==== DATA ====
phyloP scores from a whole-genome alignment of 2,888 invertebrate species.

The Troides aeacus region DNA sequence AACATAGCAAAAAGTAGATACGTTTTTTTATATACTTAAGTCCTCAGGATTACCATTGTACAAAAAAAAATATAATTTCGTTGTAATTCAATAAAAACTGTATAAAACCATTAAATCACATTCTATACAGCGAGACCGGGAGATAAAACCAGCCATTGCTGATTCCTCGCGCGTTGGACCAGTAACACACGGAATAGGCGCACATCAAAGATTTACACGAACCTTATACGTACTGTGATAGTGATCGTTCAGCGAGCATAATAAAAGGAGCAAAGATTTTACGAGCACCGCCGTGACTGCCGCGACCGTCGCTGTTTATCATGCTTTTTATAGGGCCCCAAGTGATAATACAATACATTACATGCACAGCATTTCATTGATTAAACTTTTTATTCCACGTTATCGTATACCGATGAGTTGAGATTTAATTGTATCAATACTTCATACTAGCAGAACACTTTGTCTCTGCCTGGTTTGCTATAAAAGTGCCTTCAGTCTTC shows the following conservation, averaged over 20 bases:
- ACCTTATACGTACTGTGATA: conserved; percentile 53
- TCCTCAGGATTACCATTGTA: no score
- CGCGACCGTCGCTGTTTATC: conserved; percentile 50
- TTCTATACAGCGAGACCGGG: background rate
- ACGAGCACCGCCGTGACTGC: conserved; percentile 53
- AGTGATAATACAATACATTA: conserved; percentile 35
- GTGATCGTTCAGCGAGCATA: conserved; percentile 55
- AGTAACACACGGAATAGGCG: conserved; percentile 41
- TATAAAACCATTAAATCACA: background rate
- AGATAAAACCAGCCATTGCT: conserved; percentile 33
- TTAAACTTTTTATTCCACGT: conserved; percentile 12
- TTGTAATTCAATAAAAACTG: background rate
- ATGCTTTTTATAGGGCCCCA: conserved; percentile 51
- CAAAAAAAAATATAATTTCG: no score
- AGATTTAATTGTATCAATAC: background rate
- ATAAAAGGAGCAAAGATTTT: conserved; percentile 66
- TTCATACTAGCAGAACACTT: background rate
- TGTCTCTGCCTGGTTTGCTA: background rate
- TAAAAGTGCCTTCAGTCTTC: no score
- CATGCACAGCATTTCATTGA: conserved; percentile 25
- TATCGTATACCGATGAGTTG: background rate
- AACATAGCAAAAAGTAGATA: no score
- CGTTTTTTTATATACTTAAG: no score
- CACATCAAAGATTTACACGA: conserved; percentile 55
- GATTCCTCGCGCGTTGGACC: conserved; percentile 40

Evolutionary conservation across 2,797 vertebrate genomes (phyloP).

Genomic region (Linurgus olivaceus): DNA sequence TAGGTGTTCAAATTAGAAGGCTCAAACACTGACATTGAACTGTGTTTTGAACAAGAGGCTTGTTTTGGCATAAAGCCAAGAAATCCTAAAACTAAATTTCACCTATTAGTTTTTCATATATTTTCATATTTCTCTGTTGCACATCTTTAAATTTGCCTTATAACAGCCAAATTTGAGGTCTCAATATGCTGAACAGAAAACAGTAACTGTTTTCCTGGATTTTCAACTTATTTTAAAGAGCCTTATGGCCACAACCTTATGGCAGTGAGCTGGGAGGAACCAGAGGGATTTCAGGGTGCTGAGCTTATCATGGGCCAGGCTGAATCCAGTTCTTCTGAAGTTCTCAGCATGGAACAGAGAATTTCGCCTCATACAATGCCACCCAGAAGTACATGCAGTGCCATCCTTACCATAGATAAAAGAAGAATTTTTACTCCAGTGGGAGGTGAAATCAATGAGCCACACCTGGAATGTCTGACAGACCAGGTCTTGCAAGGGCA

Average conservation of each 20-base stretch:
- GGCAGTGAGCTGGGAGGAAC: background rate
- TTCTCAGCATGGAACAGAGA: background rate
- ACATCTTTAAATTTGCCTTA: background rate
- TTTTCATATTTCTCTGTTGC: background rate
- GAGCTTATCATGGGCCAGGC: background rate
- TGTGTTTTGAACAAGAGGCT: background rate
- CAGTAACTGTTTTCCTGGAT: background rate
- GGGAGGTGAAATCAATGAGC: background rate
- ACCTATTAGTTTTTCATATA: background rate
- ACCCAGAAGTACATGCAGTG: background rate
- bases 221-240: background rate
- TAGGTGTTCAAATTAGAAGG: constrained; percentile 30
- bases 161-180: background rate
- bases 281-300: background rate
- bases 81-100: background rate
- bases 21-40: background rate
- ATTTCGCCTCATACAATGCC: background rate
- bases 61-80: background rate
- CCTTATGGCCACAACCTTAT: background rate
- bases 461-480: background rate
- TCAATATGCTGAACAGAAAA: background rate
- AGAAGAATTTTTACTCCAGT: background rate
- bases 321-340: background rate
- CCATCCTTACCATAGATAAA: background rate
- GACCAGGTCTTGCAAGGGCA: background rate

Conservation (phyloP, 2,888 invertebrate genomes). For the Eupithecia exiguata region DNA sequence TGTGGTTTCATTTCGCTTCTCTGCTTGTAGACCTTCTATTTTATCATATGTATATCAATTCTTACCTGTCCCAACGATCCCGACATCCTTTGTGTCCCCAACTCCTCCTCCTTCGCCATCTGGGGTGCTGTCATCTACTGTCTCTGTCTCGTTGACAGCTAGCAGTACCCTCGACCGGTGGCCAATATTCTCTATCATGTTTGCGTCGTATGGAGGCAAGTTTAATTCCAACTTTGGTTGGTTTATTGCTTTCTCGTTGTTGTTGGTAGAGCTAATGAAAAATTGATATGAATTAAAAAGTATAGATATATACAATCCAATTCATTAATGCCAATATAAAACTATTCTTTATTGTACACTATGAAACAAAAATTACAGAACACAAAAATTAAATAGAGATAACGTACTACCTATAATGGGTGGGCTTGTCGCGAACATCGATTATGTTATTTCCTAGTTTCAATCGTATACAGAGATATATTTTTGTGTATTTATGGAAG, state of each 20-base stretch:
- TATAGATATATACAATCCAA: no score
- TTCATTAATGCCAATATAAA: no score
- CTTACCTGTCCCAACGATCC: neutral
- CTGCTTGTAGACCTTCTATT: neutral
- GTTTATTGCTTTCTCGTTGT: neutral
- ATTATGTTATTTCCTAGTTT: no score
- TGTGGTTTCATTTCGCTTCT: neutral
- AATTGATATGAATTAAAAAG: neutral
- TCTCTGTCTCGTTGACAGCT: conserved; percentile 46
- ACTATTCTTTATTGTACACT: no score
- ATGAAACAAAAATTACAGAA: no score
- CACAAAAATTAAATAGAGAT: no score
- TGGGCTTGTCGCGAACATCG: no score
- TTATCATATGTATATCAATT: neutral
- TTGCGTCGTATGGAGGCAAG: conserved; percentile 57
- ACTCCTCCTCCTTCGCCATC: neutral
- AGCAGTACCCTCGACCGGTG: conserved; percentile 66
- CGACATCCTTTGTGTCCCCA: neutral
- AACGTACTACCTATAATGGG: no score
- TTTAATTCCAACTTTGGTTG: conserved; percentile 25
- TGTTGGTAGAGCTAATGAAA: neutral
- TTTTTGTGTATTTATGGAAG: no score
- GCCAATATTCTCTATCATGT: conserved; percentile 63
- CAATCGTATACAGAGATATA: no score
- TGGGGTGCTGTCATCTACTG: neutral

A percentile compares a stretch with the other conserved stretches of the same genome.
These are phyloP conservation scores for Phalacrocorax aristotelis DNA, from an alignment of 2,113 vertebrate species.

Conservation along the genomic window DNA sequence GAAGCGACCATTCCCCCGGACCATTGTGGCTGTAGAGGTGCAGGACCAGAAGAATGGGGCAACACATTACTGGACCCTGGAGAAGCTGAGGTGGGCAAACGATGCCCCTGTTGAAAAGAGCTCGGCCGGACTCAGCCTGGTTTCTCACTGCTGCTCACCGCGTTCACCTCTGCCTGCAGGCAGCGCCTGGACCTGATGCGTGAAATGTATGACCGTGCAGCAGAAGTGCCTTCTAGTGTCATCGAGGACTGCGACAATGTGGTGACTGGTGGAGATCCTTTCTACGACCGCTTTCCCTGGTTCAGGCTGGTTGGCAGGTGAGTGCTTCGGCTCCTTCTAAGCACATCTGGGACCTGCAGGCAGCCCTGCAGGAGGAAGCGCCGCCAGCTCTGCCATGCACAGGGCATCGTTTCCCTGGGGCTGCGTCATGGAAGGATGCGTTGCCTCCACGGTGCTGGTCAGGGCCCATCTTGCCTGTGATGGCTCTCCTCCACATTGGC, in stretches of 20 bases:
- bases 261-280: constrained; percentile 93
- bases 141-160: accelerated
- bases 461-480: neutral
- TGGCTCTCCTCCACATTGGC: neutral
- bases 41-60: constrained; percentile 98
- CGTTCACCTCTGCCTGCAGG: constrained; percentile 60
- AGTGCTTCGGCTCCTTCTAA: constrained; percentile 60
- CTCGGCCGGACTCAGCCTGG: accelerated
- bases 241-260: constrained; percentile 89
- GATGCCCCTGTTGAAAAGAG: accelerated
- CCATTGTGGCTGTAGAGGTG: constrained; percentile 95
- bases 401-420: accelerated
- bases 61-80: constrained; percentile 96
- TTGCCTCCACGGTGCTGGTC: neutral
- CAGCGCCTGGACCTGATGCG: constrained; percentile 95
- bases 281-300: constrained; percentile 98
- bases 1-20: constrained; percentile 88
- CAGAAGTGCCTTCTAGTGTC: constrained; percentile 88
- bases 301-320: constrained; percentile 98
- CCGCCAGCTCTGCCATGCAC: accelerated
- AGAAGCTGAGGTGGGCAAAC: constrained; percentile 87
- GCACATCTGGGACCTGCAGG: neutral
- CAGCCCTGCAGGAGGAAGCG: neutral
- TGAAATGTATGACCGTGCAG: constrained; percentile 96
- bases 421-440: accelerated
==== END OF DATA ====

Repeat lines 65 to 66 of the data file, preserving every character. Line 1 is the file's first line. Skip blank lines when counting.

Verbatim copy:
- TCTCTGTCTCGTTGACAGCT: conserved; percentile 46
- ACTATTCTTTATTGTACACT: no score